But lets be honest, most of us would not care of evolving into human being’s that are sublime in character and profound in wisdom if it meant we had to be challenged. Most of us would instead prefer a life of continuous ease and comfort. However, a life of ease and comfort sounds a lot like heaven, where we no longer have to struggle, where everything fits into place just how we like it to be. Yet such a life then would have no purpose as what is the point of a test if it does not test? It would merely just be a waste of time.

But more to the point, such a life would never be fair because if we are denied the chance of realising our capabilities, then we would be cheated out of the chance to achieve something greater for ourselves. So not only would such a life be a waste of time, it would b inherently unjust as well.

Part Three: The necessity for the ignorant to be objective in order for justice to prevail.

The concept behind the saying, ‘you are innocent until proven guilty’, is born out of the fact that we are ignorant. It is because of this ignorance that we are compelled to refrain from making any rash judgments because we simply do not know the full story. We can see here the great importance objectivity has in our life for if we were to make rash judgements without first considering the evidence, it would mean our judgement would not be just and so the truth would never be known.

Allow us to consider the example of a man who lived his entire life as desert nomad. One day for the first time, this man saw in the distance a city and in the city there was a bull dozer tearing down beautiful buildings. What would he think? He would naturally perceive the bull dozer as carrying out a senseless act of destruction. Yet he would be completely ignorant of the engineering plans behind the destruction, a destruction that will eventually result in the creation of another more beautiful building. But to this desert nomad, the only thing he would conclude is that it is an unjust act and if he could stop it he would.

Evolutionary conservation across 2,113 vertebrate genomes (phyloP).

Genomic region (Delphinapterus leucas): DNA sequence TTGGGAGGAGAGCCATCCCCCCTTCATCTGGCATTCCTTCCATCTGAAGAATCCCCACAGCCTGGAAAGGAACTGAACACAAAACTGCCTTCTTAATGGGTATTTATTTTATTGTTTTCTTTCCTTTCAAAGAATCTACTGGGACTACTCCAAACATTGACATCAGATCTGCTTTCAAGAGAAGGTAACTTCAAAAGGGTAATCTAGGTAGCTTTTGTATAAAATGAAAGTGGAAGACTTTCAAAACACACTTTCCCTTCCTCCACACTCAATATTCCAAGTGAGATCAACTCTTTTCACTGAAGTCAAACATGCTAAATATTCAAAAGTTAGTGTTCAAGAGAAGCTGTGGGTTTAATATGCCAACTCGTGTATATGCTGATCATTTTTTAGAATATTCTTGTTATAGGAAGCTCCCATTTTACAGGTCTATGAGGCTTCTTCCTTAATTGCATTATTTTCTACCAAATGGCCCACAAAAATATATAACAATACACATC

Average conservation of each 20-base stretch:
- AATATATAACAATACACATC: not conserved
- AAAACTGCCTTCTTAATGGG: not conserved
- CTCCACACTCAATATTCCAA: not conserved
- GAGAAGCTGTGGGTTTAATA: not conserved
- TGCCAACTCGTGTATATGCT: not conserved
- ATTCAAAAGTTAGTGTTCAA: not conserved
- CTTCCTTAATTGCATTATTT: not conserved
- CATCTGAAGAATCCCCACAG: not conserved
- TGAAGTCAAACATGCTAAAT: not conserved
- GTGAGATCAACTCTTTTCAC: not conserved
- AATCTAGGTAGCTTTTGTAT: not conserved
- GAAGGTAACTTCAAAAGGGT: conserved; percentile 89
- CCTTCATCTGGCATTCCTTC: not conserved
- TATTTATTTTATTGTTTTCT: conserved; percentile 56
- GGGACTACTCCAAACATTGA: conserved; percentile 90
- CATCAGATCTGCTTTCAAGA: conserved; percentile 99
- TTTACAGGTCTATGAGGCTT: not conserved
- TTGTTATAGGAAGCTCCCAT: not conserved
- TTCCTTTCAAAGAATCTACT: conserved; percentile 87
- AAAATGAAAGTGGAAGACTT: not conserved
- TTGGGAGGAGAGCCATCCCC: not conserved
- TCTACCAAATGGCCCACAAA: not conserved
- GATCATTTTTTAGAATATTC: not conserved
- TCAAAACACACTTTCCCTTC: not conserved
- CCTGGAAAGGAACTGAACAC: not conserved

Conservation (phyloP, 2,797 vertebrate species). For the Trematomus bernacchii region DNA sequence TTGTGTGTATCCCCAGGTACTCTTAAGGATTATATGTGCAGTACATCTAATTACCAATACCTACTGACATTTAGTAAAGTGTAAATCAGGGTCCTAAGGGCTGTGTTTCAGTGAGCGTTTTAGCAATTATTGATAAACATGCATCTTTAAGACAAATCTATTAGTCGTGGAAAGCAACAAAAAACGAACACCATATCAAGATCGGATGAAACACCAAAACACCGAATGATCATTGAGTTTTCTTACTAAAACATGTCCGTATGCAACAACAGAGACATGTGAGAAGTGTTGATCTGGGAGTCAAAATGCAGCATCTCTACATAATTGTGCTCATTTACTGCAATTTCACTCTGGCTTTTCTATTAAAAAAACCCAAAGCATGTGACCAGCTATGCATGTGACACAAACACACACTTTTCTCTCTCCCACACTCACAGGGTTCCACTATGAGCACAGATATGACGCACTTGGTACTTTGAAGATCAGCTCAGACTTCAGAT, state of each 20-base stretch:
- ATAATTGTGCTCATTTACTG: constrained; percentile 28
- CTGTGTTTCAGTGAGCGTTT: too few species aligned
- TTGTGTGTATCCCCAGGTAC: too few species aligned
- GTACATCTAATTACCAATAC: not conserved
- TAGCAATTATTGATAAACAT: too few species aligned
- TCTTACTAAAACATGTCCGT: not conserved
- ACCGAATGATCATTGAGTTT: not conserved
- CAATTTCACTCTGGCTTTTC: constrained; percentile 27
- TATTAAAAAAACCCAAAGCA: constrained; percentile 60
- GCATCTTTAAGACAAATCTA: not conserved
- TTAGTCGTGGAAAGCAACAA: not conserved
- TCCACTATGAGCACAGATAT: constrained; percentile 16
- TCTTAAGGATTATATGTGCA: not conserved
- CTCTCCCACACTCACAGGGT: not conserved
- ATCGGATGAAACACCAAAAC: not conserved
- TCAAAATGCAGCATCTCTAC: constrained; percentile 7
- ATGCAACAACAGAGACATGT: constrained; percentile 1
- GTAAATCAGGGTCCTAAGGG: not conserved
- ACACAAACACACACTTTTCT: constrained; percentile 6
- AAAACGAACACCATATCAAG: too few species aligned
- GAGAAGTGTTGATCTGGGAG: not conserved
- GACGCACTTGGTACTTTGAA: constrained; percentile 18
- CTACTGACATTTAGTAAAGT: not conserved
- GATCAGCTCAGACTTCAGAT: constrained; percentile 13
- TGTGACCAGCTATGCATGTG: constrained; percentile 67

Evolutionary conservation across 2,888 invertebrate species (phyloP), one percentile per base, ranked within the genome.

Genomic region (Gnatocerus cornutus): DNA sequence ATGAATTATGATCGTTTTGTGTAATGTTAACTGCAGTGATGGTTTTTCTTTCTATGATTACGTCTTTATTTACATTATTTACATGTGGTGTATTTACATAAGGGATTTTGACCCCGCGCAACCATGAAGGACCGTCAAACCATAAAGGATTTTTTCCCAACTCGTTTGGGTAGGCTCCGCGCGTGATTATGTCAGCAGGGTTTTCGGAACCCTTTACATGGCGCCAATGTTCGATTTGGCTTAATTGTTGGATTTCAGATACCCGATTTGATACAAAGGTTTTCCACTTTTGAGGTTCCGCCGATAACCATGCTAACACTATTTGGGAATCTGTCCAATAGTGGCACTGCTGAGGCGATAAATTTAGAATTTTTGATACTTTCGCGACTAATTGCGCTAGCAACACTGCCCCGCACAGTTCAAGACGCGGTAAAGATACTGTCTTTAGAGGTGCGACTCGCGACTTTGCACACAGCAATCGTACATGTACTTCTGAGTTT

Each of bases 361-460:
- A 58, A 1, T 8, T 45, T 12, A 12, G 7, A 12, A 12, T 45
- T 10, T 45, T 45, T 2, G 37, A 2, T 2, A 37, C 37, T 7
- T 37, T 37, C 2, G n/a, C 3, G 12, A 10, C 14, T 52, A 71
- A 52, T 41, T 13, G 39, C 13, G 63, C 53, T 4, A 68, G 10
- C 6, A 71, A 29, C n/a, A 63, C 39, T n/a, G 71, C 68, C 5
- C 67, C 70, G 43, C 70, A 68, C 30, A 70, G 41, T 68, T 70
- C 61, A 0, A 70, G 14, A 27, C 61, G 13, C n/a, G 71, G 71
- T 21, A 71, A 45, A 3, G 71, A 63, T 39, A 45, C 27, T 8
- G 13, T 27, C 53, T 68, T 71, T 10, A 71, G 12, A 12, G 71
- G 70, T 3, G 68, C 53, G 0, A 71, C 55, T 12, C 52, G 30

However, what if it came to his attention that the same bull dozer that was tearing down the buildings was the same bull dozer that helped create those beautiful buildings? Would it now be fair on his part to continue to condemn the act as being unjust? Rather, with this information, he would be aware of two critical points.

He would first be aware of his own ignorance, in particular his ignorance regarding the bull dozer. In turn he would be aware the bull dozer can no longer be considered as an instrument of injustice after realising the beauty it had helped create. With these two factors combined he would conclude that there must be a greater wisdom being played out that he was not aware of.

So we can see in this example how easily we beings of finite knowledge can think that we know the reality of the events surrounding us, yet the reality is far from what we think it is.

Yet life and we as human beings are designed in such a way, that it is only with the fertile mind of objectivity, can justice blossom. This is a testament to the Justice of Allah, for no author of such a system, can ever be unjust.